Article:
American Diabetes Association (ADA) 75th Scientific Sessions 2015:

Integrating Diabetes Education into Primary Care Is Feasible and Beneficial

Linda M. Siminerio, PhD, RN, CDE, Executive Director, University of Pittsburgh Diabetes Institute, Pennsylvania, presented results of a feasibility study that integrated diabetes education into primary care practices. Dr. Siminerio spoke at the American Diabetes Association’s 75th Scientific Sessions, in Boston, from June 5–9.

Quality Improvements to Primary Care Have Not Included Diabetes Ninety percent (90%) of diabetes management is delivered in primary care. Yet quality improvement efforts being implemented in primary care such as population management, electronic communication, and practice redesign have not been fully applied and tested in diabetes education services.

Feasibility Study Incorporated Certified Diabetes Educators into Primary Care Practices
The feasibility study deployed a model that relied on quality improvements to facilitate diabetes education in primary care practices. The impact of these improvements was assessed in terms of patient glycemia. Three certified diabetes educators were introduced into primary care practices in urban, suburban, and rural communities, respectively.

Certified Diabetes Educator Coordinated the Education in Concert with the Primary Care Practitioner
Via the electronic medical record in each practice, the certified diabetes educator identified patients for diabetes education, reviewed these with primary care providers, arranged diabetes education visits, and worked collaboratively with primary care practitioners on treatment plans.

Hemoglobin A1C Levels Were Used To Measure Outcomes
Hemoglobin A1C values were collected 1 to 3 months prior to diabetes education to establish patient glycemic control prior to diabetes education.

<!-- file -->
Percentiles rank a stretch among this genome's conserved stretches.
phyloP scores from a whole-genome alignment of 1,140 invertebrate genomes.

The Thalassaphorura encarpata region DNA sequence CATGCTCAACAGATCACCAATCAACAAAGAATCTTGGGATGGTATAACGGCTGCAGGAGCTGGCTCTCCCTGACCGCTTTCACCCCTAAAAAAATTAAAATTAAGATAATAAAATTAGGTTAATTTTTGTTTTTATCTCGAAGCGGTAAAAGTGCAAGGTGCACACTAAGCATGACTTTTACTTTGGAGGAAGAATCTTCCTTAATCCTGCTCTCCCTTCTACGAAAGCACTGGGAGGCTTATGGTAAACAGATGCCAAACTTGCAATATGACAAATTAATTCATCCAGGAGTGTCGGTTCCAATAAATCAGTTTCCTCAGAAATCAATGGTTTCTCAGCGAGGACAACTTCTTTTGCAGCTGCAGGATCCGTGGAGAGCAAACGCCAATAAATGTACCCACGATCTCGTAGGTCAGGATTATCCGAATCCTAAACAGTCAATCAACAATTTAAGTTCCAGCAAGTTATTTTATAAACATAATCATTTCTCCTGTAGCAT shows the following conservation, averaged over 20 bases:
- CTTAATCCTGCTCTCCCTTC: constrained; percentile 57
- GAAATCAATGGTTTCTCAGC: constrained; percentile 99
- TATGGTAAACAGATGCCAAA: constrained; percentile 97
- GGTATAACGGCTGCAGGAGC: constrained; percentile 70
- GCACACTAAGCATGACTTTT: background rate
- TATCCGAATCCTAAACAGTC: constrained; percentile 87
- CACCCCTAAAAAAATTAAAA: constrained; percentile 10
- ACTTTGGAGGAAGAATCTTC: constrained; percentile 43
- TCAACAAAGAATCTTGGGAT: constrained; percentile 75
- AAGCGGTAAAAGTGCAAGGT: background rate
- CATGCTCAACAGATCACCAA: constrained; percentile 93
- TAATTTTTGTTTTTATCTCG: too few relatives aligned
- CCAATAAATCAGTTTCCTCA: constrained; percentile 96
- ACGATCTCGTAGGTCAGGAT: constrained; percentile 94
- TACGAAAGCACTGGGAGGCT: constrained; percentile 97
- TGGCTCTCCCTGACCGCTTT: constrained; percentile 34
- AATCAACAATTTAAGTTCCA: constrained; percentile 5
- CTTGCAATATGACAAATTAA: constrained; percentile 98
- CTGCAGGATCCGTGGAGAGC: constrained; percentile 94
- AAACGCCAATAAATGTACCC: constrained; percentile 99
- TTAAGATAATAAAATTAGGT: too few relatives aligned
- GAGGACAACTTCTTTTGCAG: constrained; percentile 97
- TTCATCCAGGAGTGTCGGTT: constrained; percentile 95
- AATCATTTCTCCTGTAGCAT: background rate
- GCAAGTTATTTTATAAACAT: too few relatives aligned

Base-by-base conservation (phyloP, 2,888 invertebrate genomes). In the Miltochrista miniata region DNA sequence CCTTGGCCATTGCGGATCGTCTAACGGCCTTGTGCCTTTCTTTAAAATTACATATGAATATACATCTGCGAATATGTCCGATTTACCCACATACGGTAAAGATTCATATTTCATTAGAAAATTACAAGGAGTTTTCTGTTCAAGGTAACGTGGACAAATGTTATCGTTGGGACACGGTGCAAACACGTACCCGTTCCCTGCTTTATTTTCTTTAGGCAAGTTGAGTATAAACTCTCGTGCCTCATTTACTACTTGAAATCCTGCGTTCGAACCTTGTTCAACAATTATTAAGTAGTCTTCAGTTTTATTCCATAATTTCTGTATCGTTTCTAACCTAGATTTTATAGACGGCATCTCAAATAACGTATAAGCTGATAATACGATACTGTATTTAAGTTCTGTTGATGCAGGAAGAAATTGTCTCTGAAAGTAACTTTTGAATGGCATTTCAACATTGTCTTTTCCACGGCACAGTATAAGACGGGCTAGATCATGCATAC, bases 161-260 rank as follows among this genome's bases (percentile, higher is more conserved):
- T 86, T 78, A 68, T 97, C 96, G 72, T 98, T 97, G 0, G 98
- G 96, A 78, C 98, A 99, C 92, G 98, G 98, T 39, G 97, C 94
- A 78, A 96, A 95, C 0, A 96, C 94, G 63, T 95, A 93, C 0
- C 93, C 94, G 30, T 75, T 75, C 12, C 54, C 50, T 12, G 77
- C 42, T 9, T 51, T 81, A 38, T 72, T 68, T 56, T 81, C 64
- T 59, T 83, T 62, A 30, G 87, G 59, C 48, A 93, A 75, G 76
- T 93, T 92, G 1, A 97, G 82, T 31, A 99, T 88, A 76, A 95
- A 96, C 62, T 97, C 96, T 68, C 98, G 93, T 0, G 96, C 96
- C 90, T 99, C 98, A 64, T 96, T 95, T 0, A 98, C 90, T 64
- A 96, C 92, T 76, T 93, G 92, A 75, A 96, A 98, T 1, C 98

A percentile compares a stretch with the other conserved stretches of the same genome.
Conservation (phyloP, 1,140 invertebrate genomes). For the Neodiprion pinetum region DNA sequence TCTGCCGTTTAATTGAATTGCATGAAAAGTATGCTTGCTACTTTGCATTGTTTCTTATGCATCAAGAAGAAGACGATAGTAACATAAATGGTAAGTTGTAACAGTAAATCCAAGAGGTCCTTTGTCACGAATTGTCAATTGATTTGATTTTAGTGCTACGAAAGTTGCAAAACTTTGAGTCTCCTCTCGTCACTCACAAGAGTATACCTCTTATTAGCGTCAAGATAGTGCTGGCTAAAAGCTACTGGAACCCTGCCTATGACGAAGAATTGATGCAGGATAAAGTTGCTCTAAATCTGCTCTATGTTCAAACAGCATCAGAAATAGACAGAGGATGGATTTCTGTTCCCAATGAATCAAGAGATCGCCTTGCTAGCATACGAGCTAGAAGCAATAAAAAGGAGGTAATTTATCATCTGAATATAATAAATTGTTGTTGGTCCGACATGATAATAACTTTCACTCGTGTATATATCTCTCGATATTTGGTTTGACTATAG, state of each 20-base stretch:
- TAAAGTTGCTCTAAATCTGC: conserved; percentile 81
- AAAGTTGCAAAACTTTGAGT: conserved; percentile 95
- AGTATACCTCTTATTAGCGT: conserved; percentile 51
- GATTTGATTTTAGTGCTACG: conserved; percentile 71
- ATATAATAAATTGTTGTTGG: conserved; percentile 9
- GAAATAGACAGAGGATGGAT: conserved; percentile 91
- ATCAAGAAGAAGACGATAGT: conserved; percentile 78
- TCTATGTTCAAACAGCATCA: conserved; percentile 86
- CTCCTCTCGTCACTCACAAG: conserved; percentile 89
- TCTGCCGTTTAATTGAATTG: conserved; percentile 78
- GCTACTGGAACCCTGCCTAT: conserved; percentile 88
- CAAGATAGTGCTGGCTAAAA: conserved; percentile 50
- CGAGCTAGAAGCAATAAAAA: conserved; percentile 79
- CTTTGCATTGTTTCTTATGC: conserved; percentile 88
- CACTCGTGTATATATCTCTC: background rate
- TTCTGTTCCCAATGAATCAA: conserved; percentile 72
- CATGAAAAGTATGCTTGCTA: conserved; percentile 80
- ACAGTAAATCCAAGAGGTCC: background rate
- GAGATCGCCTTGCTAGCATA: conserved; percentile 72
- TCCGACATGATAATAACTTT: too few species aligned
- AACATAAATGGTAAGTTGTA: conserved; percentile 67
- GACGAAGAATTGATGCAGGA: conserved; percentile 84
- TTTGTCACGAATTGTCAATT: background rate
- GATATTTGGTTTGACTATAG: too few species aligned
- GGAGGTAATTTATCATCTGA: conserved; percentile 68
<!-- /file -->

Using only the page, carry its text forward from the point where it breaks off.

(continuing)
Patients were categorized by pre-education hemoglobin A1C levels <7%, >7% to 9%, and >9%. These values were compared to hemoglobin A1C levels at 3-6 and 9-12 months post diabetes education.

Hemoglobin A1C values were available in the electronic medical record for 78% of 143 patients with type 2 diabetes (61.3 ±12.4 years of age, 51% male) who met with a certified diabetes educator.

Hemoglobin A1C Levels Improved or Were Maintained with the Intervention
For patients with pre-education hemoglobin A1C <7% (n=30), pre-education hemoglobin A1C levels were maintained at 3-6 months after the diabetes education, but increased significantly by 9-12 months (+0.4% ± 0.8%; P<.05).

For patients with pre-education hemoglobin A1C >7%- 9% (n=41), hemoglobin A1c was reduced significantly at 3-6 months post education (-0.5 ± 1.1%, P<.01), but trended upward at 9-12 months.

For patients with pre-education hemoglobin A1C >9% (n=40), hemoglobin A1C was significantly reduced between pre-education and 3-6 months after education (-2.3% ± 2.1%; P<.001).

The reductions in hemoglobin A1C were sustained at 9-12 months post diabetes education (-2.2% ± 2.2%; P<.001).

Benefits of Diabetes Education Were Reaffirmed
This primary care approach to diabetes education was shown to be feasible, and the benefits of diabetes education were reaffirmed for all patients with diabetes, particularly those of higher risk. Further research is needed to examine models that integrate diabetes education services in primary care and their effect on maintaining glycemic improvement, on patient access, and on the limiting cost of services.

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